I finally received another chance to watch it again this week and hoped it was all hyperbole or something I was just remembering differently. I thought I would feel less shook knowing exactly where it was going. Less unsettled. But those same scenes and moments just struck harder. They echoed and reverberated more powerfully. I still felt the ground give out below and the wind get knocked right out of me. That is what kind of an unforgettable and uncompromising experience Promising Young Woman is. It makes for one of the very best films from last year – and one that might even be hard to top this year too.
A mysterious catastrophe has destroyed the Earth as we know it as humanity is slowly poisoned by radiation. With little hope for survival, Arctic-stationed Scientist Augustine Lofthouse (George Clooney) refuses to evacuate. He wants to stay behind so he can warn the team on the Aether spacecraft orbiting Jupiter to not return. But impending radiation, bad connections, cancer and a young stowaway named Iris (newcomer Caoilinn Springall) all stand in the way of Lofthouse sending his warning.
The Midnight Sky is George Clooney’s most ambitious and large scale directorial undertaking to date. He has mainly gravitated towards period pieces in the past (and whatever the hell Suburbicon was supposed to be), so it was a bit of a surprise to hear he was taking on a meditative science fiction doomsday thriller. I feared he might be in over his head, but my concerns practically vanished within seconds of the film beginning. Everything about the look of this film is great, with the meticulously detailed Production and Set Design really standing out. The Special Effects are strong, but slightly dodgy in some cases (yet still some of the strongest of any Netflix film). The majority of action beats are appropriately thrilling as well, although two are a bit too chaotically confusing for their own good. And the Score by Alexandre Desplat is simply wonderful — alternating between whimsy, melancholy and white knuckle thrills on a dime. Everything about the way The Midnight Sky looks and sounds is terrific.
Retired Sheriff George Blackledge (Kevin Costner) and his wife Margaret (Diane Lane) live on a ranch in Montana. Their only son dies suddenly, leaving them devastated and wanting to spend more time than ever with their young grandson Jimmy. So when their widowed daughter-in-law marries into the dangerous Weboy family years later, it becomes imperative that George and Margaret stay in Jimmy’s life. But the Weboy clan, lead by matriarch Blanche (Lesley Manville), may have other plans.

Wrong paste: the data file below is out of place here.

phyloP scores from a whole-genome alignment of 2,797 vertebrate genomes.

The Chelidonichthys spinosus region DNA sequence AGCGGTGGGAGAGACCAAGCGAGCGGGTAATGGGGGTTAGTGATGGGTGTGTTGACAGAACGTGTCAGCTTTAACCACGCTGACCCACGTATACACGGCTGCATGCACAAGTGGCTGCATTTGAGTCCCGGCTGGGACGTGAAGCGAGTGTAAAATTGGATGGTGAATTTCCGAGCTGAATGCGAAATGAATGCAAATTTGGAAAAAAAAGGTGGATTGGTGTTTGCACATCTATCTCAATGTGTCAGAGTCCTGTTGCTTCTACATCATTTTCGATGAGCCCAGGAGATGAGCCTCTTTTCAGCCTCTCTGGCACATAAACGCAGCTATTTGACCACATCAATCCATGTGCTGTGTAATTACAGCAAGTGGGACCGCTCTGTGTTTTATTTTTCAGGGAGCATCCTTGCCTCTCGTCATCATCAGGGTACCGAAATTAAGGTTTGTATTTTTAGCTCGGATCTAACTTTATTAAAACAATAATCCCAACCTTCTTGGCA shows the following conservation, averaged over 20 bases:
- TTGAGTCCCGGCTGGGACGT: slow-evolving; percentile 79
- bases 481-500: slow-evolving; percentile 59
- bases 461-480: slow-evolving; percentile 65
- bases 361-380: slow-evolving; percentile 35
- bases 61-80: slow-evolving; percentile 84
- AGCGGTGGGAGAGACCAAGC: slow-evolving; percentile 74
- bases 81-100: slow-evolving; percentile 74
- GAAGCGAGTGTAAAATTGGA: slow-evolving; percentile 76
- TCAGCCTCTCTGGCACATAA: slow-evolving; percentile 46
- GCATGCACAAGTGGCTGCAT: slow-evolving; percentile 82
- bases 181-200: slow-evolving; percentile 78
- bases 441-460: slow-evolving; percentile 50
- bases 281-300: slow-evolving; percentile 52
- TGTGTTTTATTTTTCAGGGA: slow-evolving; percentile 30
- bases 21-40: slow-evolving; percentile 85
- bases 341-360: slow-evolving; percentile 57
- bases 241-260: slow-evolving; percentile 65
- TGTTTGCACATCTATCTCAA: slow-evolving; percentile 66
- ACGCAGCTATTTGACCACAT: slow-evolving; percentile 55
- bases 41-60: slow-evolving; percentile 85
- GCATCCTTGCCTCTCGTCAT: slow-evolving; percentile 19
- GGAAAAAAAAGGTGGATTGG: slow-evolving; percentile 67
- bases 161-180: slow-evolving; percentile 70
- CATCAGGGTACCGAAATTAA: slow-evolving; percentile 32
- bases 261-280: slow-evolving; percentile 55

I once described Kevin Costner’s career to a friend as being characterized by him playing either a cop, a cowboy or a fish. Sure I may have only been half-joking about the fish being a go-to (justice for Waterworld!), but the number of movies where he plays a cop, a cowboy or some combination of the two is downright staggering. Let Him Go is one of those films were he gets to combine the two, in a grizzled, “I’m too old for this shit” fashion that I am certain will delight his fans.
But for the non-fans and just about everyone else, Let Him Go might be a bit of a tougher sell. Because while the trailer may suggest it is a nail-biting thriller about the lengths people will go to for family, it hews much closer to a slow burn — one that simmers and fizzles out far more than it should.
Oliver (Azhy Robertson) is 8-years-old, friendless and on the autism spectrum. He is non-verbal, so he communicates by writing and typing on his phone and tablet. One night, he awakens to a children’s story on his phone called “Misunderstood Monsters”. The story revolves around a monster named Larry, who longs to be loved and have a friend to play with. As Oliver reads the story, weird things start happening in his room. He thinks nothing of it, but Larry is desperate to make a new friend and will stop at nothing to make sure it’s Oliver.
Prior to this year, I never put a whole lot of thought into the “kids in peril” genre, specifically as it relates to horror movies. The films were either good or bad, and the decisions made by the characters usually landed somewhere between asinine and completely outrageous. Of course I saw myself in the kid characters, but I never really saw myself as one of the parents. But now that I have a child of my own, all I could see when I watched Come Play was how much I related to the parent characters and their struggle to keep their child safe. It was something I could suddenly empathize with, and something I actually understood versus something I merely had an understanding of.
And when I think of it that way, Come Play becomes the kind of visceral, eye-opening experience that I am not sure I will be able to ever watch again while my son is growing up.
It has been a few weeks since I watched The Trial of the Chicago 7. And in that time, I have continually put off writing the review. Not because I did not like it and not because I did not want to discuss it. No, the reason I kept procrastinating was because of the nagging feeling I had every time I thought about the film, some nervous tick that kept telling me I should like it much more than I did; how I should be reflecting more fondly on such an important work. That feeling kept manifesting every time I even considered writing and reduced me to staring at a blank page when I should be writing endlessly on this future Oscar-nominee. Part of me wonders if Aaron Sorkin ever feels the same way.
He probably doesn’t. The man is a legendary Oscar-winning writer — to go along with his multiple Emmy and Golden Globes wins — who is more creative than I ever will be. There’s no way he has ever just been caught up in staring at a blank page, unable to get the words out, right? It would be pretty wonderful if he did, if only to make bouts of writer’s block seem a whole lot more acceptable for the rest of us. It’s doubtful he would ever admit that though.